Once an isolated communist country on the brink of famine, Vietnam is now one of the fastest growing economies in the world, and the major force driving this is its largest economic and cultural hub, Ho Chi Minh City.
In this 48, our guides, local journalists Loan and Nhung, showed us how its hybrid of capitalism and communism is transforming the city, still known to many as Saigon, into one of Asia's most promising cities.
The policy of "Doi Moi" in the late 1980s began opening Vietnam's economy to foreign investment culminating in membership of the World Trade Organisation in 2007. Businesses have been booming and franchising has become one of the hottest trends.
PHO24 is the first Vietnamese fast food chain to use the McDonald's template of franchising and apply it to the country's favourite street food - noodle soup.
We met its founder Dr Trung to find out about the Vietnamese demand for a more luxurious lifestyle, and his plans to take on the global fast food players.
|Amanda with propaganda artist Ngoc Am
A generation ago, Vietnam's wartime propaganda molded the views of the masses and played a vital part in its struggle for independence.
Loan introduced us to former propaganda artist Ngoc who talks about his role in the war effort, and how he feels about communism today.
Together we visited Dogma, a contemporary gallery where once-sacred images of revolutionary leader Ho Chi Minh now adorn kitsch mugs and t-shirts.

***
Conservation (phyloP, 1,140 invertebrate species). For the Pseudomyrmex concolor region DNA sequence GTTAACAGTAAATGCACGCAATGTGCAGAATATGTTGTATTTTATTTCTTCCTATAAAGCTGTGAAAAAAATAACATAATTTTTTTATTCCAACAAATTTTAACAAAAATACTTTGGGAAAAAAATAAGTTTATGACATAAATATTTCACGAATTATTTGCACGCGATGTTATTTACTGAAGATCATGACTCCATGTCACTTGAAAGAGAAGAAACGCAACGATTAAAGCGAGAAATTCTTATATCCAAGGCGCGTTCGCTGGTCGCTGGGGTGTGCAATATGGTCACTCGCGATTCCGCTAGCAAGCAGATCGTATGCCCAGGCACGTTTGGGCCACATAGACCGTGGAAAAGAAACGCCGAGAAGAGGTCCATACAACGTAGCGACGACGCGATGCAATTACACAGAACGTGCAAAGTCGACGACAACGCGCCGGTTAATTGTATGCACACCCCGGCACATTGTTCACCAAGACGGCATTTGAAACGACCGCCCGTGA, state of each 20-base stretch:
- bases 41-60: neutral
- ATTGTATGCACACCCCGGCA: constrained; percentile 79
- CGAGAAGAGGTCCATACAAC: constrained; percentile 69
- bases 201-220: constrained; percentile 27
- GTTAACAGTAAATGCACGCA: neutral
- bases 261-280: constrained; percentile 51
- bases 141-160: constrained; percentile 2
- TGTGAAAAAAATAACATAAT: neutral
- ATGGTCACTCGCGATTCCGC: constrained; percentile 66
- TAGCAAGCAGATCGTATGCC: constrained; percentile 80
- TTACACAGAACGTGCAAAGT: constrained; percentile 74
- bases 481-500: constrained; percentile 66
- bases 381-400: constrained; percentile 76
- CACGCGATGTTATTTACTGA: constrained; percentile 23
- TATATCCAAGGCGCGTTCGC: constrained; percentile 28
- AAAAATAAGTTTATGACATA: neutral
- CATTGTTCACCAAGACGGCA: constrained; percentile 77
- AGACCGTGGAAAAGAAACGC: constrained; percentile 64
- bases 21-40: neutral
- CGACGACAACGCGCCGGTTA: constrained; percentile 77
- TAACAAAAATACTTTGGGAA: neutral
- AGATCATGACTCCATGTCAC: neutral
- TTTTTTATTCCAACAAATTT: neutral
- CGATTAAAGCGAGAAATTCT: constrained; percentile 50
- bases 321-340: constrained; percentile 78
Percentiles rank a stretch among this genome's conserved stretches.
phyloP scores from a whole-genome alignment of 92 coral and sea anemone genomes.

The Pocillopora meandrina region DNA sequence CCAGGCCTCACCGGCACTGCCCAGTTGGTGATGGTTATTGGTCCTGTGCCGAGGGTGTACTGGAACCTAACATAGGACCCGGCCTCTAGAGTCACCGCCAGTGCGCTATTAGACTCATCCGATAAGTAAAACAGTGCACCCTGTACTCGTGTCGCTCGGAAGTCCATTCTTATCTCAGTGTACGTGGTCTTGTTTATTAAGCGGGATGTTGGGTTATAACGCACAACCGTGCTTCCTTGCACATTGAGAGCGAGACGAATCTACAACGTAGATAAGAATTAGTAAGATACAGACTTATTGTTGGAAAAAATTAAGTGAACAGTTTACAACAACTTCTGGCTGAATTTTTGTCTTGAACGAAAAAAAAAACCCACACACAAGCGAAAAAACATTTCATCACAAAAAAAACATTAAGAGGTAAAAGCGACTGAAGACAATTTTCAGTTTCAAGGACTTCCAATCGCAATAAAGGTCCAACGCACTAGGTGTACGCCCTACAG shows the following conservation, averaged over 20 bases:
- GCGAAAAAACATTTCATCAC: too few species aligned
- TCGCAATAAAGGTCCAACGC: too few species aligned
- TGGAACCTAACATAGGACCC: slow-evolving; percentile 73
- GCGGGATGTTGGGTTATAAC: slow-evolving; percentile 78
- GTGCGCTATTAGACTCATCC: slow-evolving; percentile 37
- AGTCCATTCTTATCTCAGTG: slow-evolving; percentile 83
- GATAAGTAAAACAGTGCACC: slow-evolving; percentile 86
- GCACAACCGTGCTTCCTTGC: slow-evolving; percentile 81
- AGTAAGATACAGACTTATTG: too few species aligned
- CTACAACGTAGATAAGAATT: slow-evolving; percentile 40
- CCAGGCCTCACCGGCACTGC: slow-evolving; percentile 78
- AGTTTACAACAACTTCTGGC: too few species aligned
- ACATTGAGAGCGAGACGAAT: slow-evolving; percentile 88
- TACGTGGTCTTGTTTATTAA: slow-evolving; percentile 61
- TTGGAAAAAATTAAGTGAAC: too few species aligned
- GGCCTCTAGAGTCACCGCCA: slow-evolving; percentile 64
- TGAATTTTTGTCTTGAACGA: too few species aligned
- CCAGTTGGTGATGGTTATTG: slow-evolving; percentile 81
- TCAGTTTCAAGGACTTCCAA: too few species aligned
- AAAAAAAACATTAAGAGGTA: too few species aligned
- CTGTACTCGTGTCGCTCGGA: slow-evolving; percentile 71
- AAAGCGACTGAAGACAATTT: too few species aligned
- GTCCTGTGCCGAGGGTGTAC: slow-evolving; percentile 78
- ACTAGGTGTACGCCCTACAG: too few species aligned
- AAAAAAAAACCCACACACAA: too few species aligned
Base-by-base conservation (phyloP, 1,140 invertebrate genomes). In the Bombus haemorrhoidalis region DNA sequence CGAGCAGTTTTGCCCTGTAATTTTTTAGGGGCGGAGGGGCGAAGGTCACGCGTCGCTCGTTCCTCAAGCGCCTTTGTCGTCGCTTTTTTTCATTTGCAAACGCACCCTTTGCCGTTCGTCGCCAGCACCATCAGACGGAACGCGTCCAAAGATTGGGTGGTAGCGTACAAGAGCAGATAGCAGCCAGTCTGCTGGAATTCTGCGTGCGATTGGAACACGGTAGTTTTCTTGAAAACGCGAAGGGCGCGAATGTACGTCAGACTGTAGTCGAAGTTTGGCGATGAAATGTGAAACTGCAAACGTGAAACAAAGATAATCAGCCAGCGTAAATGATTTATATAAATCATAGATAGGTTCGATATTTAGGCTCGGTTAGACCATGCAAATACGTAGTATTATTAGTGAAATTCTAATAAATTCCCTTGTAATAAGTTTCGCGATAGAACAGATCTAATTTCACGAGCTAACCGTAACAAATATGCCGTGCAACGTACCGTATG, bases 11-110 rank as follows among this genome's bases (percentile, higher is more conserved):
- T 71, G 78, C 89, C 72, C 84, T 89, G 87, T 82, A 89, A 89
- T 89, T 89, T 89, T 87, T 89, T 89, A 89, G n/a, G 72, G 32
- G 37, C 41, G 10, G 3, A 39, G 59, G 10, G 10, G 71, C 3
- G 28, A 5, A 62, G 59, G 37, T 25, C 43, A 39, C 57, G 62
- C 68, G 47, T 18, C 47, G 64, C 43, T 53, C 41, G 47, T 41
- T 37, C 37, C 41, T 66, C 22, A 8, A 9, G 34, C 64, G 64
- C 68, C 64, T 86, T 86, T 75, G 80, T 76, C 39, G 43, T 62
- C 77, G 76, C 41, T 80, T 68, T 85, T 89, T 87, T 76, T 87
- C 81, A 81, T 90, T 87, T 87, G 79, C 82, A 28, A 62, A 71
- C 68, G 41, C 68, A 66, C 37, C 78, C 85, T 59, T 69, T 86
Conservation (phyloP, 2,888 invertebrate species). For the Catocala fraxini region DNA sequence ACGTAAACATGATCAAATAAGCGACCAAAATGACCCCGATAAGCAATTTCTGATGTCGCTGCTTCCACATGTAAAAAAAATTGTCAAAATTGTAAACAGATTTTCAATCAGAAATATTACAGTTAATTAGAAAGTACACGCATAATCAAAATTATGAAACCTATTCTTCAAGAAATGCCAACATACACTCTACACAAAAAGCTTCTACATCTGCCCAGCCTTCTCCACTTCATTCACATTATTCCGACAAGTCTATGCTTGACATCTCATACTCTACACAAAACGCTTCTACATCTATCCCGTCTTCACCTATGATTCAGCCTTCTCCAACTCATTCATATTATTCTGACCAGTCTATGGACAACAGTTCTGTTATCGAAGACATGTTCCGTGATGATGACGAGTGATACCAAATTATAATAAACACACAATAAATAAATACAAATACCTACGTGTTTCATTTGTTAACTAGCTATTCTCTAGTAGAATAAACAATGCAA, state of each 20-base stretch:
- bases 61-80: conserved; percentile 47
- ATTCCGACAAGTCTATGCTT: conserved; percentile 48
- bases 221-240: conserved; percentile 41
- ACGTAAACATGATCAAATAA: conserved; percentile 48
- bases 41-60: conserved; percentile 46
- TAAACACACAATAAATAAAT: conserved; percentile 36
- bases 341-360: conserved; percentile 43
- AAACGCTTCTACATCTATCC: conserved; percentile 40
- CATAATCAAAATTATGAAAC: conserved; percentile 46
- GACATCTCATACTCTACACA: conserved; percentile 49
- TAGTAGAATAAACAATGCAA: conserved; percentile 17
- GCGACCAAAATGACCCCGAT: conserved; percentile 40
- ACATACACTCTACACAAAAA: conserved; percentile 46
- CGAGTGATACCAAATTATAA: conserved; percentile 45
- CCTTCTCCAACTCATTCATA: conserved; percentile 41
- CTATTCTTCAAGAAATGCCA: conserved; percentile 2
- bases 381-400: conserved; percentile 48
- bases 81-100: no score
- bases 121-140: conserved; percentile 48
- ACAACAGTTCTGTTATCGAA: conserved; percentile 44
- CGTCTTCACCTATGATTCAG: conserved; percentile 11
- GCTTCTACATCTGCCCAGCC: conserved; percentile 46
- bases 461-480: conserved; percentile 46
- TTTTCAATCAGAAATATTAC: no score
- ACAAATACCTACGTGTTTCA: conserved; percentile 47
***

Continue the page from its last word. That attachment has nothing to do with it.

Buddhism is the main religion in Vietnam and has a huge influence on the national culture - but Buddhist temples are not just places of worship.
One pagoda in the city is now home to an HIV and Aids awareness group, and celibate monks and nuns are adapting their social work to the realities of modern Vietnam.
On day two, Nhung and Amanda headed 170km south of Ho Chi Minh City to the Mekong Delta.
The myriad tributaries running towards the River Mekong form the main trading hub for fifteen million Vietnamese who live off its fertile tropical wetlands.
|Amanda and guide Nhung in the Mekong Delta
Local farmer Tuan took the 48 team to Cai Be floating market, where tightly-packed wooden boats are loaded with some of the regions freshest durians and jack fruits.
Vietnamese love to sing and recently a new trend has taken the local music scene by storm - TV talent contests - inspiring young Vietnamese to set their sights on pop stardom.
Amanda and team meet Vy, the winner of the first ever Vietnam Idol contest, and follow her as she gets ready to perform for a TV audience of millions.
The Golden Album programme chooses the best artist of the month, and Amanda and the guides are in the studio audience to find out if Vy has got what it takes to win the coveted award.
This episode of 48 can be seen from Friday, January 21, at the following times GMT: Friday: 1930; Saturday: 1430; Sunday: 0430; Monday: 0830.